Iceland Calls for End to 'Cold War' Tension over Arctic

MOSCOW (Dow Jones Newswires), Sep. 22, 2010

Iceland's president called Wednesday for an end to "Cold War" tensions over the Arctic as nations with competing claims to the region met in Moscow.

"Countries shouldn't discuss territorial claims against each other, but engage in dialogue," President Olafur Ragnar Grimsson said, the
ITAR-TASS news agency reported.

"The Cold War times, when the Arctic was a region of tension, have passed," he added.

He was speaking on the sidelines of the two-day Arctic Forum, which opened in Moscow Wednesday.

Delegates from Canada, Denmark, Norway, Russia and the United States are at odds over how to divide up the Arctic seabed.

It is thought to hold 90 billion barrels of oil and 30% of the world's untapped gas resources, according to the U.S. Geological Survey.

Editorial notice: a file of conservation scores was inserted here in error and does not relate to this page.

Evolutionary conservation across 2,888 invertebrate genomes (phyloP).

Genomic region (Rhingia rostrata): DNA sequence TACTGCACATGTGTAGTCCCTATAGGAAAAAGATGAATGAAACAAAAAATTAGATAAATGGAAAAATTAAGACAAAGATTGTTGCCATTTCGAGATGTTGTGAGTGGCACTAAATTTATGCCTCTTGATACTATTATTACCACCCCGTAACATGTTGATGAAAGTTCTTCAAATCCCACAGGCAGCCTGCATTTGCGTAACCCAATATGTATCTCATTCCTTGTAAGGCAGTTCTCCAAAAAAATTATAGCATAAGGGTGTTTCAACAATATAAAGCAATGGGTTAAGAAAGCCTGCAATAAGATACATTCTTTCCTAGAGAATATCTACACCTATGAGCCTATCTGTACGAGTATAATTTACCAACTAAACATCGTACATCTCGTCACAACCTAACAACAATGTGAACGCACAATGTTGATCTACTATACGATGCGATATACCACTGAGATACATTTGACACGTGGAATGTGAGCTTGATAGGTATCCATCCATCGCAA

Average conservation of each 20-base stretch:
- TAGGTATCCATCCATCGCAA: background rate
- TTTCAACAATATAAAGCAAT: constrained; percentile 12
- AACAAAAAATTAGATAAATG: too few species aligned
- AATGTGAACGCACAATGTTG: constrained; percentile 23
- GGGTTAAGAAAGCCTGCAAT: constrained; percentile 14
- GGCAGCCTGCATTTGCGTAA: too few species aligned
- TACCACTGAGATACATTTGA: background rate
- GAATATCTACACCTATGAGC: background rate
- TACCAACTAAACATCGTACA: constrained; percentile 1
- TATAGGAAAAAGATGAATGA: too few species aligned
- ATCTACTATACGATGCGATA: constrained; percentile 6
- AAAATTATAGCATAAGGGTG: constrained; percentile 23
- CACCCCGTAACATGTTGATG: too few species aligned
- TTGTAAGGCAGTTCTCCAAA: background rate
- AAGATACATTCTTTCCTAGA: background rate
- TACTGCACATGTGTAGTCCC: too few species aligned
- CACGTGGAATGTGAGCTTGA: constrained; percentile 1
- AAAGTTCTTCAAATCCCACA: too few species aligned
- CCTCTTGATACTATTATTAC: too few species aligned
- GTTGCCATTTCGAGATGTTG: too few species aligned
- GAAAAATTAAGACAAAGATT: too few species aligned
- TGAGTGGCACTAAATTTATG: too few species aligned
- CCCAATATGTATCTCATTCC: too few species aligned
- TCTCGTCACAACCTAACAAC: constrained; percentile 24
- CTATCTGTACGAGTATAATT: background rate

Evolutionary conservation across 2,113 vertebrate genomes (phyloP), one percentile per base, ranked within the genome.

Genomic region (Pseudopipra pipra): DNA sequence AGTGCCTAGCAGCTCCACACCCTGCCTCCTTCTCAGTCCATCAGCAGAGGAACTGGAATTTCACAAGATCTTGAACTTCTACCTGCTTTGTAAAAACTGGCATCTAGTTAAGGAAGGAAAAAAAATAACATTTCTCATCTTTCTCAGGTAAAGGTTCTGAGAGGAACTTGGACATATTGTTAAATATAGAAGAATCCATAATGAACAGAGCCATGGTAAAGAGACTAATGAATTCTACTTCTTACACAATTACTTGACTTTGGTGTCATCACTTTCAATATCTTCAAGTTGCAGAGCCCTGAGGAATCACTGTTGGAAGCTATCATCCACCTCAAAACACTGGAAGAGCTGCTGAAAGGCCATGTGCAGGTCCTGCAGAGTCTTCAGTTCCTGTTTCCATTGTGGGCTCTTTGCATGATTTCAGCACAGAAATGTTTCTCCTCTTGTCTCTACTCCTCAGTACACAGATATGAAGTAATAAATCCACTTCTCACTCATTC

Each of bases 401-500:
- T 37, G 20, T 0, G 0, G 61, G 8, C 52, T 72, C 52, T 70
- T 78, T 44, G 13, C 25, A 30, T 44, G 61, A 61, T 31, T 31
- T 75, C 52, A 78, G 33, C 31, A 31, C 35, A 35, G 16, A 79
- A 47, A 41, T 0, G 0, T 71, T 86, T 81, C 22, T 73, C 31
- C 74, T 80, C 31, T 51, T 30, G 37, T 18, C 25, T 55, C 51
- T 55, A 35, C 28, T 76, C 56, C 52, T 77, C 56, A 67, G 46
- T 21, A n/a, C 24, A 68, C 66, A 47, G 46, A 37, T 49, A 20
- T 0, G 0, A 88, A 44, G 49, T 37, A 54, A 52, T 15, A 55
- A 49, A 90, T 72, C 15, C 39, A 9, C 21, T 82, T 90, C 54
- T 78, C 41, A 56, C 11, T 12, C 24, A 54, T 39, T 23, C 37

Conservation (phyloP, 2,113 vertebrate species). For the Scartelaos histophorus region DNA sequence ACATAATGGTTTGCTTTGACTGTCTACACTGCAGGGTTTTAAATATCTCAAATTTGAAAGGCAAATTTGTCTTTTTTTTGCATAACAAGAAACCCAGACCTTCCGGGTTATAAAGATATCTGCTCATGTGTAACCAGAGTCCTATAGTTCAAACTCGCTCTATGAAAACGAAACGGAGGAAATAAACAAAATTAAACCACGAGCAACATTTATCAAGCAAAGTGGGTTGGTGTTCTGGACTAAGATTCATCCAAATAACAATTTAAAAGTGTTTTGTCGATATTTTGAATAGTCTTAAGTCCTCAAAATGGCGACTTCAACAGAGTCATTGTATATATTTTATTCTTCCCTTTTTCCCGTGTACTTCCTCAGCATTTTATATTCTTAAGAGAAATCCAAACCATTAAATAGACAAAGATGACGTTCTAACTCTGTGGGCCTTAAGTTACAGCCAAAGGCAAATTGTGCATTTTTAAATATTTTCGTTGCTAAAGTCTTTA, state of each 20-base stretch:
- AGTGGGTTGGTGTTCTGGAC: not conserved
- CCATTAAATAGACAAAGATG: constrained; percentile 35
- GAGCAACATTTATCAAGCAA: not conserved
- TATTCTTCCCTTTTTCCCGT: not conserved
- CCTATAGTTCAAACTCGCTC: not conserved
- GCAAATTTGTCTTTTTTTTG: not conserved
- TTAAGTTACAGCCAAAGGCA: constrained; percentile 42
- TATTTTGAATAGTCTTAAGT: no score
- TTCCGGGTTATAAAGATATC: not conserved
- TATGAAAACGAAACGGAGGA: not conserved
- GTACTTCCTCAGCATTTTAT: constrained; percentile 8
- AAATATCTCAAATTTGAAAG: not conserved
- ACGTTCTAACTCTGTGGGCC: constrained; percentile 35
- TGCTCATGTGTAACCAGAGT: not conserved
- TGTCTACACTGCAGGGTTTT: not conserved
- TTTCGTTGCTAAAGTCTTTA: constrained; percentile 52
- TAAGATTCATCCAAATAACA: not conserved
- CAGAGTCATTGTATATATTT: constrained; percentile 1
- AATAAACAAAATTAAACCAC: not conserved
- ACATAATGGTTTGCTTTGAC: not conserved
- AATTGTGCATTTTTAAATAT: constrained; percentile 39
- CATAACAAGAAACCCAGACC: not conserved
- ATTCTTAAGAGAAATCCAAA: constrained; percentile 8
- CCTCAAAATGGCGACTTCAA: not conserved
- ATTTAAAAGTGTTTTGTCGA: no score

Russian Prime Minister Vladimir Putin is due to speak at the forum Thursday.

Grimsson was due to meet Russian President Dmitry Medvedev for talks at his Gorki residence outside Moscow, due to start at 1200 GMT Wednesday.

The five Arctic nations are racing to gather evidence to support their claims amid recent reports by U.S. researchers who warn that global
warming could open up the region, leaving it ice-free by 2030.

Russia alarmed its Arctic neighbors when it planted a flag on the ocean floor under the North Pole in 2007 in a symbolic staking of its claim over the region.

Copyright (c) 2010 Dow Jones & Company, Inc.


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